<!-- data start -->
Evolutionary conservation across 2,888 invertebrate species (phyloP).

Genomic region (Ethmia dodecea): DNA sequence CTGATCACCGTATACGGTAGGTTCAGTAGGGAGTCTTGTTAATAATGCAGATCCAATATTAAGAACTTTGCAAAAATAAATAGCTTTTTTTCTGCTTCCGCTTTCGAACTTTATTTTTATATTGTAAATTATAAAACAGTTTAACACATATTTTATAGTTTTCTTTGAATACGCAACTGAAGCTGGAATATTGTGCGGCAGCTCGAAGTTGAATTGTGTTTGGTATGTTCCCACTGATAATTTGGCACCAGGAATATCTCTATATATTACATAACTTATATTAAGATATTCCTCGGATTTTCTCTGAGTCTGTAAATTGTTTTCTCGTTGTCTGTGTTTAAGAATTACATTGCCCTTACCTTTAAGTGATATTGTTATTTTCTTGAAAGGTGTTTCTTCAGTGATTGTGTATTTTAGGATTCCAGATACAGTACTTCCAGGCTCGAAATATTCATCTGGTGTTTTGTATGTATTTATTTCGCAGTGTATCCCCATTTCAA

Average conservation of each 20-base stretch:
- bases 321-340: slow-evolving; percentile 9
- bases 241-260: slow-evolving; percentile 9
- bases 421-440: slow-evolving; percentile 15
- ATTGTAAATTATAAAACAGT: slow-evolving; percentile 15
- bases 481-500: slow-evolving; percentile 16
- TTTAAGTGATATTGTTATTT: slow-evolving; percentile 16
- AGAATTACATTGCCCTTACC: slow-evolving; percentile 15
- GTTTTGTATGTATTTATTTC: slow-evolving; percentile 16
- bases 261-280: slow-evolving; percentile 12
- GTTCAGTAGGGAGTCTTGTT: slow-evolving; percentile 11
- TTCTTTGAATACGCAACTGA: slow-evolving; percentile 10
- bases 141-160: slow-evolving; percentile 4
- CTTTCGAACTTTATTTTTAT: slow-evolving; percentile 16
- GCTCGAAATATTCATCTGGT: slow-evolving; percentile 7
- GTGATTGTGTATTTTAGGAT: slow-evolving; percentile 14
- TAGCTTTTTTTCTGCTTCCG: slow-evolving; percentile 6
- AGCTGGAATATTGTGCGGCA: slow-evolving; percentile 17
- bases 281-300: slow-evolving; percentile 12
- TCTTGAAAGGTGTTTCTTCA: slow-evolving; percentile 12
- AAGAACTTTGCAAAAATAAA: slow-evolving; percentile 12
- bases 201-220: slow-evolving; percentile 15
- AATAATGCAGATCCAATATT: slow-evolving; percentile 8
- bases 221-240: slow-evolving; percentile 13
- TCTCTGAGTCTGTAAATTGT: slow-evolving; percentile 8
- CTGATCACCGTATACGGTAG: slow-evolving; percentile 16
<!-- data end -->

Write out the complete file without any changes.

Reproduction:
Evolutionary conservation across 2,888 invertebrate species (phyloP).

Genomic region (Ethmia dodecea): DNA sequence CTGATCACCGTATACGGTAGGTTCAGTAGGGAGTCTTGTTAATAATGCAGATCCAATATTAAGAACTTTGCAAAAATAAATAGCTTTTTTTCTGCTTCCGCTTTCGAACTTTATTTTTATATTGTAAATTATAAAACAGTTTAACACATATTTTATAGTTTTCTTTGAATACGCAACTGAAGCTGGAATATTGTGCGGCAGCTCGAAGTTGAATTGTGTTTGGTATGTTCCCACTGATAATTTGGCACCAGGAATATCTCTATATATTACATAACTTATATTAAGATATTCCTCGGATTTTCTCTGAGTCTGTAAATTGTTTTCTCGTTGTCTGTGTTTAAGAATTACATTGCCCTTACCTTTAAGTGATATTGTTATTTTCTTGAAAGGTGTTTCTTCAGTGATTGTGTATTTTAGGATTCCAGATACAGTACTTCCAGGCTCGAAATATTCATCTGGTGTTTTGTATGTATTTATTTCGCAGTGTATCCCCATTTCAA

Average conservation of each 20-base stretch:
- bases 321-340: slow-evolving; percentile 9
- bases 241-260: slow-evolving; percentile 9
- bases 421-440: slow-evolving; percentile 15
- ATTGTAAATTATAAAACAGT: slow-evolving; percentile 15
- bases 481-500: slow-evolving; percentile 16
- TTTAAGTGATATTGTTATTT: slow-evolving; percentile 16
- AGAATTACATTGCCCTTACC: slow-evolving; percentile 15
- GTTTTGTATGTATTTATTTC: slow-evolving; percentile 16
- bases 261-280: slow-evolving; percentile 12
- GTTCAGTAGGGAGTCTTGTT: slow-evolving; percentile 11
- TTCTTTGAATACGCAACTGA: slow-evolving; percentile 10
- bases 141-160: slow-evolving; percentile 4
- CTTTCGAACTTTATTTTTAT: slow-evolving; percentile 16
- GCTCGAAATATTCATCTGGT: slow-evolving; percentile 7
- GTGATTGTGTATTTTAGGAT: slow-evolving; percentile 14
- TAGCTTTTTTTCTGCTTCCG: slow-evolving; percentile 6
- AGCTGGAATATTGTGCGGCA: slow-evolving; percentile 17
- bases 281-300: slow-evolving; percentile 12
- TCTTGAAAGGTGTTTCTTCA: slow-evolving; percentile 12
- AAGAACTTTGCAAAAATAAA: slow-evolving; percentile 12
- bases 201-220: slow-evolving; percentile 15
- AATAATGCAGATCCAATATT: slow-evolving; percentile 8
- bases 221-240: slow-evolving; percentile 13
- TCTCTGAGTCTGTAAATTGT: slow-evolving; percentile 8
- CTGATCACCGTATACGGTAG: slow-evolving; percentile 16